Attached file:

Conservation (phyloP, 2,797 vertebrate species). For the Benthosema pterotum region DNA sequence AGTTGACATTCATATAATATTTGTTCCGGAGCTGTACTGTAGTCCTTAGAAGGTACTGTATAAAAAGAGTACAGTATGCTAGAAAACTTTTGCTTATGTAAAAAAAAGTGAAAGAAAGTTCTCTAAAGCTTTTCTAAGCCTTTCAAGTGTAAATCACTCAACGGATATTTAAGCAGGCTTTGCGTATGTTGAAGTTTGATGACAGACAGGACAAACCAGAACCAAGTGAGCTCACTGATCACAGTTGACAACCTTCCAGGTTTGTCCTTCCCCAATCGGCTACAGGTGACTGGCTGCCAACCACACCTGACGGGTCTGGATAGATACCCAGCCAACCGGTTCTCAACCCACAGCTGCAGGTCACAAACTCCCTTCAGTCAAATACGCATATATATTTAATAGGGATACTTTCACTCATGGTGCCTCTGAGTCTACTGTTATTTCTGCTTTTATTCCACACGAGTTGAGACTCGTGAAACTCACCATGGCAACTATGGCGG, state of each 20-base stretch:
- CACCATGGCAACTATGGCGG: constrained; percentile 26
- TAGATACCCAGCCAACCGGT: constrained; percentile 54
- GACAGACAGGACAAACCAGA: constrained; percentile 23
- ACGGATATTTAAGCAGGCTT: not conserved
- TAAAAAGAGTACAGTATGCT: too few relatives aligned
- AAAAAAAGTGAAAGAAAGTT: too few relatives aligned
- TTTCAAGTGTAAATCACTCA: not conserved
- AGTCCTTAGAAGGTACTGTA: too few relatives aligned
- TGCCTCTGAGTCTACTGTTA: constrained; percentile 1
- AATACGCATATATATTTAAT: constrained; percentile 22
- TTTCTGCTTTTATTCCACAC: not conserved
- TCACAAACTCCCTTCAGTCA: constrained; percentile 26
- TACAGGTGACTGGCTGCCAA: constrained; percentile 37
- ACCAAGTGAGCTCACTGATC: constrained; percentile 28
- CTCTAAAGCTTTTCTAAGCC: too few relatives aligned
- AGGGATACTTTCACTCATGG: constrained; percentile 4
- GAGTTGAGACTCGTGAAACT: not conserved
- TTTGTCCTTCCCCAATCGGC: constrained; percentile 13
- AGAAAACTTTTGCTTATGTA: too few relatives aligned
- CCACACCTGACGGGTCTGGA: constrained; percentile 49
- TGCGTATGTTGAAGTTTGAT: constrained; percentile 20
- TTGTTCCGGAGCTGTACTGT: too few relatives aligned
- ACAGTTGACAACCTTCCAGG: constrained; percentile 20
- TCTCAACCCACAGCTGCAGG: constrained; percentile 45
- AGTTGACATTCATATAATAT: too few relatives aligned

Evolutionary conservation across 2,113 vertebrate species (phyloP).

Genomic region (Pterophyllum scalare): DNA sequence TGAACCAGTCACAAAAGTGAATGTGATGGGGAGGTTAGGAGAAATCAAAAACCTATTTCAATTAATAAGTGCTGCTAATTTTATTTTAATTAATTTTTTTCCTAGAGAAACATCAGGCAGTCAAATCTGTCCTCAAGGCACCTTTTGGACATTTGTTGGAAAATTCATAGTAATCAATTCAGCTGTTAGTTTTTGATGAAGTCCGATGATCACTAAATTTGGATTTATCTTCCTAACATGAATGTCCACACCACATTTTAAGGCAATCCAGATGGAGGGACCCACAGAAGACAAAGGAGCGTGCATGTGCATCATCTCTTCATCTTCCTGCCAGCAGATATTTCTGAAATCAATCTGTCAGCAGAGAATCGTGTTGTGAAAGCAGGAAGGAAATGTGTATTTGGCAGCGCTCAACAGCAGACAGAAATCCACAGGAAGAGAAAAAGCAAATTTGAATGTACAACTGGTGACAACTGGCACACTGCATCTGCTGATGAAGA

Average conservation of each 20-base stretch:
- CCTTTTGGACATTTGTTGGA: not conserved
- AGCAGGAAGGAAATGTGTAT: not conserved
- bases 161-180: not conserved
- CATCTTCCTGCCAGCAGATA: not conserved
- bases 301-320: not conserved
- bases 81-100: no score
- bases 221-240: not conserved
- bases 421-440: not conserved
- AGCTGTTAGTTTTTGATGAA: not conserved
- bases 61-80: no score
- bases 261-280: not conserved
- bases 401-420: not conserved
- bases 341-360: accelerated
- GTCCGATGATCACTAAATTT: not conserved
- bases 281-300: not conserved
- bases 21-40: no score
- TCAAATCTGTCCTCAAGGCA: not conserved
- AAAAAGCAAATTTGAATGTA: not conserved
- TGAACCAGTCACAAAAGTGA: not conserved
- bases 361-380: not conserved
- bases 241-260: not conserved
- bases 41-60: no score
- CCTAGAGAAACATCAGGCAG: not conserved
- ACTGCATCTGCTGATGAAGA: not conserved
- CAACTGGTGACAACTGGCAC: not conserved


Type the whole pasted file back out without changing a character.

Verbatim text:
Conservation (phyloP, 2,797 vertebrate species). For the Benthosema pterotum region DNA sequence AGTTGACATTCATATAATATTTGTTCCGGAGCTGTACTGTAGTCCTTAGAAGGTACTGTATAAAAAGAGTACAGTATGCTAGAAAACTTTTGCTTATGTAAAAAAAAGTGAAAGAAAGTTCTCTAAAGCTTTTCTAAGCCTTTCAAGTGTAAATCACTCAACGGATATTTAAGCAGGCTTTGCGTATGTTGAAGTTTGATGACAGACAGGACAAACCAGAACCAAGTGAGCTCACTGATCACAGTTGACAACCTTCCAGGTTTGTCCTTCCCCAATCGGCTACAGGTGACTGGCTGCCAACCACACCTGACGGGTCTGGATAGATACCCAGCCAACCGGTTCTCAACCCACAGCTGCAGGTCACAAACTCCCTTCAGTCAAATACGCATATATATTTAATAGGGATACTTTCACTCATGGTGCCTCTGAGTCTACTGTTATTTCTGCTTTTATTCCACACGAGTTGAGACTCGTGAAACTCACCATGGCAACTATGGCGG, state of each 20-base stretch:
- CACCATGGCAACTATGGCGG: constrained; percentile 26
- TAGATACCCAGCCAACCGGT: constrained; percentile 54
- GACAGACAGGACAAACCAGA: constrained; percentile 23
- ACGGATATTTAAGCAGGCTT: not conserved
- TAAAAAGAGTACAGTATGCT: too few relatives aligned
- AAAAAAAGTGAAAGAAAGTT: too few relatives aligned
- TTTCAAGTGTAAATCACTCA: not conserved
- AGTCCTTAGAAGGTACTGTA: too few relatives aligned
- TGCCTCTGAGTCTACTGTTA: constrained; percentile 1
- AATACGCATATATATTTAAT: constrained; percentile 22
- TTTCTGCTTTTATTCCACAC: not conserved
- TCACAAACTCCCTTCAGTCA: constrained; percentile 26
- TACAGGTGACTGGCTGCCAA: constrained; percentile 37
- ACCAAGTGAGCTCACTGATC: constrained; percentile 28
- CTCTAAAGCTTTTCTAAGCC: too few relatives aligned
- AGGGATACTTTCACTCATGG: constrained; percentile 4
- GAGTTGAGACTCGTGAAACT: not conserved
- TTTGTCCTTCCCCAATCGGC: constrained; percentile 13
- AGAAAACTTTTGCTTATGTA: too few relatives aligned
- CCACACCTGACGGGTCTGGA: constrained; percentile 49
- TGCGTATGTTGAAGTTTGAT: constrained; percentile 20
- TTGTTCCGGAGCTGTACTGT: too few relatives aligned
- ACAGTTGACAACCTTCCAGG: constrained; percentile 20
- TCTCAACCCACAGCTGCAGG: constrained; percentile 45
- AGTTGACATTCATATAATAT: too few relatives aligned

Evolutionary conservation across 2,113 vertebrate species (phyloP).

Genomic region (Pterophyllum scalare): DNA sequence TGAACCAGTCACAAAAGTGAATGTGATGGGGAGGTTAGGAGAAATCAAAAACCTATTTCAATTAATAAGTGCTGCTAATTTTATTTTAATTAATTTTTTTCCTAGAGAAACATCAGGCAGTCAAATCTGTCCTCAAGGCACCTTTTGGACATTTGTTGGAAAATTCATAGTAATCAATTCAGCTGTTAGTTTTTGATGAAGTCCGATGATCACTAAATTTGGATTTATCTTCCTAACATGAATGTCCACACCACATTTTAAGGCAATCCAGATGGAGGGACCCACAGAAGACAAAGGAGCGTGCATGTGCATCATCTCTTCATCTTCCTGCCAGCAGATATTTCTGAAATCAATCTGTCAGCAGAGAATCGTGTTGTGAAAGCAGGAAGGAAATGTGTATTTGGCAGCGCTCAACAGCAGACAGAAATCCACAGGAAGAGAAAAAGCAAATTTGAATGTACAACTGGTGACAACTGGCACACTGCATCTGCTGATGAAGA

Average conservation of each 20-base stretch:
- CCTTTTGGACATTTGTTGGA: not conserved
- AGCAGGAAGGAAATGTGTAT: not conserved
- bases 161-180: not conserved
- CATCTTCCTGCCAGCAGATA: not conserved
- bases 301-320: not conserved
- bases 81-100: no score
- bases 221-240: not conserved
- bases 421-440: not conserved
- AGCTGTTAGTTTTTGATGAA: not conserved
- bases 61-80: no score
- bases 261-280: not conserved
- bases 401-420: not conserved
- bases 341-360: accelerated
- GTCCGATGATCACTAAATTT: not conserved
- bases 281-300: not conserved
- bases 21-40: no score
- TCAAATCTGTCCTCAAGGCA: not conserved
- AAAAAGCAAATTTGAATGTA: not conserved
- TGAACCAGTCACAAAAGTGA: not conserved
- bases 361-380: not conserved
- bases 241-260: not conserved
- bases 41-60: no score
- CCTAGAGAAACATCAGGCAG: not conserved
- ACTGCATCTGCTGATGAAGA: not conserved
- CAACTGGTGACAACTGGCAC: not conserved